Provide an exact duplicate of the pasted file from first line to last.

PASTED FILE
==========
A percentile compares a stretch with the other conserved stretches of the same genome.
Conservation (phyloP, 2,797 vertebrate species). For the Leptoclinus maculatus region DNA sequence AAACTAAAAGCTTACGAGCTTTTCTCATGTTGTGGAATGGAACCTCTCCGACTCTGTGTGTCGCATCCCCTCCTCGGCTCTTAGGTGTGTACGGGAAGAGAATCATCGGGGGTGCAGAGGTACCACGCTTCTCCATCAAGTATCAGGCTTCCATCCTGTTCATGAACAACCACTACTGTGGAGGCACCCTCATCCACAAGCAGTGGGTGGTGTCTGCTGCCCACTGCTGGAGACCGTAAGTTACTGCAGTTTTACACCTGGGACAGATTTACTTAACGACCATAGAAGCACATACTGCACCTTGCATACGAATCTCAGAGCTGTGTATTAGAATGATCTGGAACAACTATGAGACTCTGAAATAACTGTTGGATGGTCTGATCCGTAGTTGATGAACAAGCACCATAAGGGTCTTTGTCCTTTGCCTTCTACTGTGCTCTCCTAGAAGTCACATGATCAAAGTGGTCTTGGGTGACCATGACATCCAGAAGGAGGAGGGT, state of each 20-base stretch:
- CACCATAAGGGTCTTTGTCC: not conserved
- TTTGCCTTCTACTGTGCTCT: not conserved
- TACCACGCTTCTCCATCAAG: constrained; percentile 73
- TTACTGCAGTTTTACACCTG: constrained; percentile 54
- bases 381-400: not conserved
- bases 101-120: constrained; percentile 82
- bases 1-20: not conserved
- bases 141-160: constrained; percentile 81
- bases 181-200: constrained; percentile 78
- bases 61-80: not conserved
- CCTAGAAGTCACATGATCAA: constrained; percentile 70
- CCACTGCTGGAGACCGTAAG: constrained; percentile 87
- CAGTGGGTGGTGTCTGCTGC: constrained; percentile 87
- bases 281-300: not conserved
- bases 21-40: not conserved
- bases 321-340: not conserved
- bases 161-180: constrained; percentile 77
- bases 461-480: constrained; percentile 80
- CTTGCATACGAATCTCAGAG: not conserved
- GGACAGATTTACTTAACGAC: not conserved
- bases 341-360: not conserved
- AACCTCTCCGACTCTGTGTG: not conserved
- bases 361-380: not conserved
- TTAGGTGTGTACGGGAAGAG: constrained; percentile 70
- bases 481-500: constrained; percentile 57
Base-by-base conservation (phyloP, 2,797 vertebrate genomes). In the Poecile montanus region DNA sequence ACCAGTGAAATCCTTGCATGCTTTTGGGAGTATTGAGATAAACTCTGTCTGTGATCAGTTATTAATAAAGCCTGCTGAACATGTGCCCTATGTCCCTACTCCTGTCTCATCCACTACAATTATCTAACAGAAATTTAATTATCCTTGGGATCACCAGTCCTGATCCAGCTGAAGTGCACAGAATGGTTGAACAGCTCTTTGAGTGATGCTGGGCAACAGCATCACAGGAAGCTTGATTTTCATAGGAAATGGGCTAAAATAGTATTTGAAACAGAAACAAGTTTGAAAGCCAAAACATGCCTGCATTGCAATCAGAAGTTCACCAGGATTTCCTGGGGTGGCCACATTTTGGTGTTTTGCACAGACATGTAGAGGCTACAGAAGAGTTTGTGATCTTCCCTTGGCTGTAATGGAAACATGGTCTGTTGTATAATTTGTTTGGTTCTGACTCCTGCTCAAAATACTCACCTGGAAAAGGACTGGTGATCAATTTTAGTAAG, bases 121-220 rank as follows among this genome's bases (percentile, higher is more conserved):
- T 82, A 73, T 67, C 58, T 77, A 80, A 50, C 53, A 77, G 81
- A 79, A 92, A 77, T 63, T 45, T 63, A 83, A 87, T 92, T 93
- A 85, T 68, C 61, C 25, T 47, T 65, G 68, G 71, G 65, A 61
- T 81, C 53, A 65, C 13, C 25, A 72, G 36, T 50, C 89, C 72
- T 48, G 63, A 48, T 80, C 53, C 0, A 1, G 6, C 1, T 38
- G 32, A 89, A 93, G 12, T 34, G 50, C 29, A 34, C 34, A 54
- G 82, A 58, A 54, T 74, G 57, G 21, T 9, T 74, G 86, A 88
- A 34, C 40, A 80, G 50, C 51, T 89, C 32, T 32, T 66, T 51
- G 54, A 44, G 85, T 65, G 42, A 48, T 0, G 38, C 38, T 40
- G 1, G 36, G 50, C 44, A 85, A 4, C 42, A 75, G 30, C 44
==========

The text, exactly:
A percentile compares a stretch with the other conserved stretches of the same genome.
Conservation (phyloP, 2,797 vertebrate species). For the Leptoclinus maculatus region DNA sequence AAACTAAAAGCTTACGAGCTTTTCTCATGTTGTGGAATGGAACCTCTCCGACTCTGTGTGTCGCATCCCCTCCTCGGCTCTTAGGTGTGTACGGGAAGAGAATCATCGGGGGTGCAGAGGTACCACGCTTCTCCATCAAGTATCAGGCTTCCATCCTGTTCATGAACAACCACTACTGTGGAGGCACCCTCATCCACAAGCAGTGGGTGGTGTCTGCTGCCCACTGCTGGAGACCGTAAGTTACTGCAGTTTTACACCTGGGACAGATTTACTTAACGACCATAGAAGCACATACTGCACCTTGCATACGAATCTCAGAGCTGTGTATTAGAATGATCTGGAACAACTATGAGACTCTGAAATAACTGTTGGATGGTCTGATCCGTAGTTGATGAACAAGCACCATAAGGGTCTTTGTCCTTTGCCTTCTACTGTGCTCTCCTAGAAGTCACATGATCAAAGTGGTCTTGGGTGACCATGACATCCAGAAGGAGGAGGGT, state of each 20-base stretch:
- CACCATAAGGGTCTTTGTCC: not conserved
- TTTGCCTTCTACTGTGCTCT: not conserved
- TACCACGCTTCTCCATCAAG: constrained; percentile 73
- TTACTGCAGTTTTACACCTG: constrained; percentile 54
- bases 381-400: not conserved
- bases 101-120: constrained; percentile 82
- bases 1-20: not conserved
- bases 141-160: constrained; percentile 81
- bases 181-200: constrained; percentile 78
- bases 61-80: not conserved
- CCTAGAAGTCACATGATCAA: constrained; percentile 70
- CCACTGCTGGAGACCGTAAG: constrained; percentile 87
- CAGTGGGTGGTGTCTGCTGC: constrained; percentile 87
- bases 281-300: not conserved
- bases 21-40: not conserved
- bases 321-340: not conserved
- bases 161-180: constrained; percentile 77
- bases 461-480: constrained; percentile 80
- CTTGCATACGAATCTCAGAG: not conserved
- GGACAGATTTACTTAACGAC: not conserved
- bases 341-360: not conserved
- AACCTCTCCGACTCTGTGTG: not conserved
- bases 361-380: not conserved
- TTAGGTGTGTACGGGAAGAG: constrained; percentile 70
- bases 481-500: constrained; percentile 57
Base-by-base conservation (phyloP, 2,797 vertebrate genomes). In the Poecile montanus region DNA sequence ACCAGTGAAATCCTTGCATGCTTTTGGGAGTATTGAGATAAACTCTGTCTGTGATCAGTTATTAATAAAGCCTGCTGAACATGTGCCCTATGTCCCTACTCCTGTCTCATCCACTACAATTATCTAACAGAAATTTAATTATCCTTGGGATCACCAGTCCTGATCCAGCTGAAGTGCACAGAATGGTTGAACAGCTCTTTGAGTGATGCTGGGCAACAGCATCACAGGAAGCTTGATTTTCATAGGAAATGGGCTAAAATAGTATTTGAAACAGAAACAAGTTTGAAAGCCAAAACATGCCTGCATTGCAATCAGAAGTTCACCAGGATTTCCTGGGGTGGCCACATTTTGGTGTTTTGCACAGACATGTAGAGGCTACAGAAGAGTTTGTGATCTTCCCTTGGCTGTAATGGAAACATGGTCTGTTGTATAATTTGTTTGGTTCTGACTCCTGCTCAAAATACTCACCTGGAAAAGGACTGGTGATCAATTTTAGTAAG, bases 121-220 rank as follows among this genome's bases (percentile, higher is more conserved):
- T 82, A 73, T 67, C 58, T 77, A 80, A 50, C 53, A 77, G 81
- A 79, A 92, A 77, T 63, T 45, T 63, A 83, A 87, T 92, T 93
- A 85, T 68, C 61, C 25, T 47, T 65, G 68, G 71, G 65, A 61
- T 81, C 53, A 65, C 13, C 25, A 72, G 36, T 50, C 89, C 72
- T 48, G 63, A 48, T 80, C 53, C 0, A 1, G 6, C 1, T 38
- G 32, A 89, A 93, G 12, T 34, G 50, C 29, A 34, C 34, A 54
- G 82, A 58, A 54, T 74, G 57, G 21, T 9, T 74, G 86, A 88
- A 34, C 40, A 80, G 50, C 51, T 89, C 32, T 32, T 66, T 51
- G 54, A 44, G 85, T 65, G 42, A 48, T 0, G 38, C 38, T 40
- G 1, G 36, G 50, C 44, A 85, A 4, C 42, A 75, G 30, C 44